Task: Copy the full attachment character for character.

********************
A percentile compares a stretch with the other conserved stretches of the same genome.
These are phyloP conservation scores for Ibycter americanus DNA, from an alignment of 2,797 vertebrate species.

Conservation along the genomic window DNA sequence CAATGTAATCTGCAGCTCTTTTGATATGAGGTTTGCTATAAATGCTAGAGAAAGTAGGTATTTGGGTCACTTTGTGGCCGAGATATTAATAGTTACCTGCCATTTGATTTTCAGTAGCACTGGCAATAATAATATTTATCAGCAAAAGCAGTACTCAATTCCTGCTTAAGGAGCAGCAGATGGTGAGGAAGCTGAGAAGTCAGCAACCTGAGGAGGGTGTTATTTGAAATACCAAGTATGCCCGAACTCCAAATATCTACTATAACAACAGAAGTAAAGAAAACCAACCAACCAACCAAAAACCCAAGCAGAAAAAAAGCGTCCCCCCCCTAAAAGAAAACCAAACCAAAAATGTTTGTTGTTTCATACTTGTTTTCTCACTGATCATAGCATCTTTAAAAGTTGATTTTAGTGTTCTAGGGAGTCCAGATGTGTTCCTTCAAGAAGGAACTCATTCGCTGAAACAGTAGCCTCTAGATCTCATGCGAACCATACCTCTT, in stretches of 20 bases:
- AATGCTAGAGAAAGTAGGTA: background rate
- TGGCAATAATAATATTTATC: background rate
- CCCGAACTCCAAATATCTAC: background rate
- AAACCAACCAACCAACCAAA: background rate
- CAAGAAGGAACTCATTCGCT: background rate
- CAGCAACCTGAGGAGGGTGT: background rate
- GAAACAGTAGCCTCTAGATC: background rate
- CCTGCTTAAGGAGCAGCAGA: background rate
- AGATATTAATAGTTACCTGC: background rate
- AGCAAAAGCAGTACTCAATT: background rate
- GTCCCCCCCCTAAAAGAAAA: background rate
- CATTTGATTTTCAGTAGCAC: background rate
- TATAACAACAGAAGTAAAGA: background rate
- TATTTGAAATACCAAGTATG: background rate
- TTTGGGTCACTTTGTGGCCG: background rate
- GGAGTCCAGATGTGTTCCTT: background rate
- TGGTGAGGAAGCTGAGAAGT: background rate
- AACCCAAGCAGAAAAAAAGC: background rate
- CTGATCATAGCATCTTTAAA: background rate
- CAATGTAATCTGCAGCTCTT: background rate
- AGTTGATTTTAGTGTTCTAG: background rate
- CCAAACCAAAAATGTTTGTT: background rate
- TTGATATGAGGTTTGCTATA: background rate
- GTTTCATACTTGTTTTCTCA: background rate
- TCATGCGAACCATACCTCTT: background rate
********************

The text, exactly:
A percentile compares a stretch with the other conserved stretches of the same genome.
These are phyloP conservation scores for Ibycter americanus DNA, from an alignment of 2,797 vertebrate species.

Conservation along the genomic window DNA sequence CAATGTAATCTGCAGCTCTTTTGATATGAGGTTTGCTATAAATGCTAGAGAAAGTAGGTATTTGGGTCACTTTGTGGCCGAGATATTAATAGTTACCTGCCATTTGATTTTCAGTAGCACTGGCAATAATAATATTTATCAGCAAAAGCAGTACTCAATTCCTGCTTAAGGAGCAGCAGATGGTGAGGAAGCTGAGAAGTCAGCAACCTGAGGAGGGTGTTATTTGAAATACCAAGTATGCCCGAACTCCAAATATCTACTATAACAACAGAAGTAAAGAAAACCAACCAACCAACCAAAAACCCAAGCAGAAAAAAAGCGTCCCCCCCCTAAAAGAAAACCAAACCAAAAATGTTTGTTGTTTCATACTTGTTTTCTCACTGATCATAGCATCTTTAAAAGTTGATTTTAGTGTTCTAGGGAGTCCAGATGTGTTCCTTCAAGAAGGAACTCATTCGCTGAAACAGTAGCCTCTAGATCTCATGCGAACCATACCTCTT, in stretches of 20 bases:
- AATGCTAGAGAAAGTAGGTA: background rate
- TGGCAATAATAATATTTATC: background rate
- CCCGAACTCCAAATATCTAC: background rate
- AAACCAACCAACCAACCAAA: background rate
- CAAGAAGGAACTCATTCGCT: background rate
- CAGCAACCTGAGGAGGGTGT: background rate
- GAAACAGTAGCCTCTAGATC: background rate
- CCTGCTTAAGGAGCAGCAGA: background rate
- AGATATTAATAGTTACCTGC: background rate
- AGCAAAAGCAGTACTCAATT: background rate
- GTCCCCCCCCTAAAAGAAAA: background rate
- CATTTGATTTTCAGTAGCAC: background rate
- TATAACAACAGAAGTAAAGA: background rate
- TATTTGAAATACCAAGTATG: background rate
- TTTGGGTCACTTTGTGGCCG: background rate
- GGAGTCCAGATGTGTTCCTT: background rate
- TGGTGAGGAAGCTGAGAAGT: background rate
- AACCCAAGCAGAAAAAAAGC: background rate
- CTGATCATAGCATCTTTAAA: background rate
- CAATGTAATCTGCAGCTCTT: background rate
- AGTTGATTTTAGTGTTCTAG: background rate
- CCAAACCAAAAATGTTTGTT: background rate
- TTGATATGAGGTTTGCTATA: background rate
- GTTTCATACTTGTTTTCTCA: background rate
- TCATGCGAACCATACCTCTT: background rate